2020 has been a crazy year for the stock market. After getting absolutely crushed in the first quarter, the Dow Jones Industrial Average (DJINDICES:^DJI) has spent the rest of the year climbing out of a big hole. By mid-December, the Dow was actually up 5% during 2020, and it has recently set new all-time highs.

Because the Dow is so popular, there are several investment strategies that use its 30 component stocks as a starting point. The most famous is the Dogs of the Dow approach, which has a solid track record of actually beating the Dow from year to year over the long run. Even though 2020 has been all bark and no bite for the Dogs of the Dow, there's reason to believe that 2021 will be more promising for canine-loving investors.

2020: Dogs of the Dow vs. Dow Jones

Investment

Price Change in 2020 Year to Date

Dow Jones Industrials

+5.3%

Dogs of the Dow

(10.7%)

Source: Yahoo! Finance. As of Dec. 11.

What are the Dogs of the Dow?

Those looking for a simple way to invest love the Dogs of the Dow because the strategy only requires a single set of trades every year. Every December, you rank the 30 stocks that are part of the Dow Jones Industrial Average as of Dec. 31 by dividend yield. The 10 stocks with the highest yields are the Dogs of the Dow for the year. To invest, you just put equal amounts of money toward buying shares of all 10 stocks. Then you sit tight until the following December.

Dog with paw on a calculator, with money nearby.

Image source: Getty Images.

The appeal of the Dogs of the Dow is that it tends to identify beaten-down, value-priced stocks. Depressed share prices boost dividend yields, pushing those stocks toward the top of the list. Yet because the Dow consists of the strongest companies in the market, most of the downturns that individual component stocks suffer reverse themselves shortly -- often by the following year. That typically produces strong performance among the Dogs of the Dow.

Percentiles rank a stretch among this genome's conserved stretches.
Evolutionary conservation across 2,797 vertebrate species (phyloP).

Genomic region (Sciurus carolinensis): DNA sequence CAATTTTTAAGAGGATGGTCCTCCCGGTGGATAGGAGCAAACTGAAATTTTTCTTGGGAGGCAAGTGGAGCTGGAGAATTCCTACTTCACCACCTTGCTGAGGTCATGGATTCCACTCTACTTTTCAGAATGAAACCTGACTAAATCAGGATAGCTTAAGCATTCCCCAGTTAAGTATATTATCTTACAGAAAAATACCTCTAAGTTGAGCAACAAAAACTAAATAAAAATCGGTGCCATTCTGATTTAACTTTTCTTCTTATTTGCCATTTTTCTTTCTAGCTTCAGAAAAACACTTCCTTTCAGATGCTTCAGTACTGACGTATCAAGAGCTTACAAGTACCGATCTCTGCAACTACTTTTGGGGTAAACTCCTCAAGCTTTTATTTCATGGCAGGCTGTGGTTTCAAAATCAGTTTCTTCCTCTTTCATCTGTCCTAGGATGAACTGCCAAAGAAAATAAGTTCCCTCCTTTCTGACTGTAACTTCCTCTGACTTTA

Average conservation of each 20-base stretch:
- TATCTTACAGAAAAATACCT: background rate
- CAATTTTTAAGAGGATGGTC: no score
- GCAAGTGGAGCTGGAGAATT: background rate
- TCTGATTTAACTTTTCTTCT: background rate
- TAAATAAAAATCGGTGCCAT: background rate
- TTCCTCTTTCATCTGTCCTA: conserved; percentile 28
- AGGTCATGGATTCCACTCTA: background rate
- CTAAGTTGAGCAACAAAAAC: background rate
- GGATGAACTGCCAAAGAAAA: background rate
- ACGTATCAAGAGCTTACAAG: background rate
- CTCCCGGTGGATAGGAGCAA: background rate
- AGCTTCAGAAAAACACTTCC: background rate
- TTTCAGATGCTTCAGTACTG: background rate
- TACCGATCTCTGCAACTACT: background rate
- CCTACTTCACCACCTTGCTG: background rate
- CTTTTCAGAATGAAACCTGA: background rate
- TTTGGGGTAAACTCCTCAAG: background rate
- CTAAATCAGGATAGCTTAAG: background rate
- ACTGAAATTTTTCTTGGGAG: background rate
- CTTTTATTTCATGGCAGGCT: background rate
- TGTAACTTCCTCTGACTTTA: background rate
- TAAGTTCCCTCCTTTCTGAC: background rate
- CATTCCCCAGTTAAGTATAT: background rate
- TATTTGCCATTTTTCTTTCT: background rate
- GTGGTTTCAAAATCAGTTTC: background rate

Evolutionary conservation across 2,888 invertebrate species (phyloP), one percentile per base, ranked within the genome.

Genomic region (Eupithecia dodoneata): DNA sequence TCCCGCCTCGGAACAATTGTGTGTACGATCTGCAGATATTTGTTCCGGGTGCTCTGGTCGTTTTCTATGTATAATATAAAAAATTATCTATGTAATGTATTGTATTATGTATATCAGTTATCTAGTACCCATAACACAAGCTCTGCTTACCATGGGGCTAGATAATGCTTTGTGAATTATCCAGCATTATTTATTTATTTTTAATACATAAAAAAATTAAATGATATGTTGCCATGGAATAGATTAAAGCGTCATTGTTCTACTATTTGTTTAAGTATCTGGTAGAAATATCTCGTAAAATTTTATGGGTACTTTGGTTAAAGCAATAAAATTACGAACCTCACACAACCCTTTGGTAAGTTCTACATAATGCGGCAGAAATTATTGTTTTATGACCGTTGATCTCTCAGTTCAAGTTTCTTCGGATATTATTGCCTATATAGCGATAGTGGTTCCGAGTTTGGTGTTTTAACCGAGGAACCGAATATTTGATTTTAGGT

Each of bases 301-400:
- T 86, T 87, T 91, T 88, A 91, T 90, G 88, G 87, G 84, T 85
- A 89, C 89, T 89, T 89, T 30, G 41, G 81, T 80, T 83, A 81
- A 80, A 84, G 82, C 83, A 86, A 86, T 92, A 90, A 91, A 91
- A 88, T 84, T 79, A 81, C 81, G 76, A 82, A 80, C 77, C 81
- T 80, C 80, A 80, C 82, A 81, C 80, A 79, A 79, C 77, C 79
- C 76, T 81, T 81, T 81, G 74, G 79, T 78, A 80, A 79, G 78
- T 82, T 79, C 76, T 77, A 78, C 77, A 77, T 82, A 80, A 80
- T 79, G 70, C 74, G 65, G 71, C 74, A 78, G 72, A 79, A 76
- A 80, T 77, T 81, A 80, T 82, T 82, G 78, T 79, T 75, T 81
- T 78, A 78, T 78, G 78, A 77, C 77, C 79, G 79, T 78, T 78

How 2020 muzzled the Dogs of the Dow

Several investing themes worked against the Dogs of the Dow this year. In general, value stocks that pay higher dividends underperformed their growth-stock counterparts, leaving the Dogs at a huge disadvantage.

That showed up particularly in a couple of areas. Energy stocks plunged due to market dynamics and COVID-19-related demand disruptions, sending former Dow component ExxonMobil (NYSE:XOM) and current Dow member Chevron (NYSE:CVX) to losses of 20% to 40%. Even though ExxonMobil got kicked out of the Dow mid-year in 2020, the Dogs strategy has you hold onto it until the end of the year.

Also, the tech value plays among the Dow Dogs dramatically underperformed their healthier counterparts. Neither IBM (NYSE:IBM) nor Cisco Systems (NASDAQ:CSCO) was able to bounce back from tough years in 2019. Both remained down on the year, even as Apple (NASDAQ:AAPL) and Microsoft (NASDAQ:MSFT) soared higher.

A new set of stocks is coming for 2021

There's reason for optimism for investors in the Dogs of the Dow in 2021. Although many of the Dogs stocks are likely to remain the same, some changes could have ramifications for the Dogs and the rest of the Dow:

  • ExxonMobil is out of the Dow, meaning that Chevron will be the only energy play on the list.
  • Currently, it looks as though Wall Street giant JPMorgan Chase (NYSE:JPM) will be a new Dog stock for 2021, giving the Dogs financial exposure at a critical time for the economy that could produce a recovery in the banking industry.
  • Three new members of the Dow aren't likely to be among the Dogs, but they'll still impact the overall average. salesforce (NYSE:CRM) will boost the tech component, Amgen (NASDAQ:AMGN) will add biotech exposure, and Honeywell (NASDAQ:HON) will increase the core industrial base.

Finally, Boeing (NYSE:BA) and Disney (NYSE:DIS) have suspended their dividends temporarily, leaving the Dow in the unusual position of having some stocks paying no dividends at all. It'll be interesting to see what happens when a recovery gets to the point that Disney and Boeing feel comfortable making payouts to shareholders again.

Every Dog has its day

The Dogs of the Dow strategy doesn't have a perfect track record, and the strategy's 2020 underperformance is one of the worst in recent memory. Just because a strategy doesn't work one year doesn't disprove its value over the long run, though. Investors who like dividend stocks  should keep a close eye on the Dogs of the Dow in 2021.

This article represents the opinion of the writer, who may disagree with the “official” recommendation position of a Motley Fool premium advisory service. We’re motley! Questioning an investing thesis -- even one of our own -- helps us all think critically about investing and make decisions that help us become smarter, happier, and richer.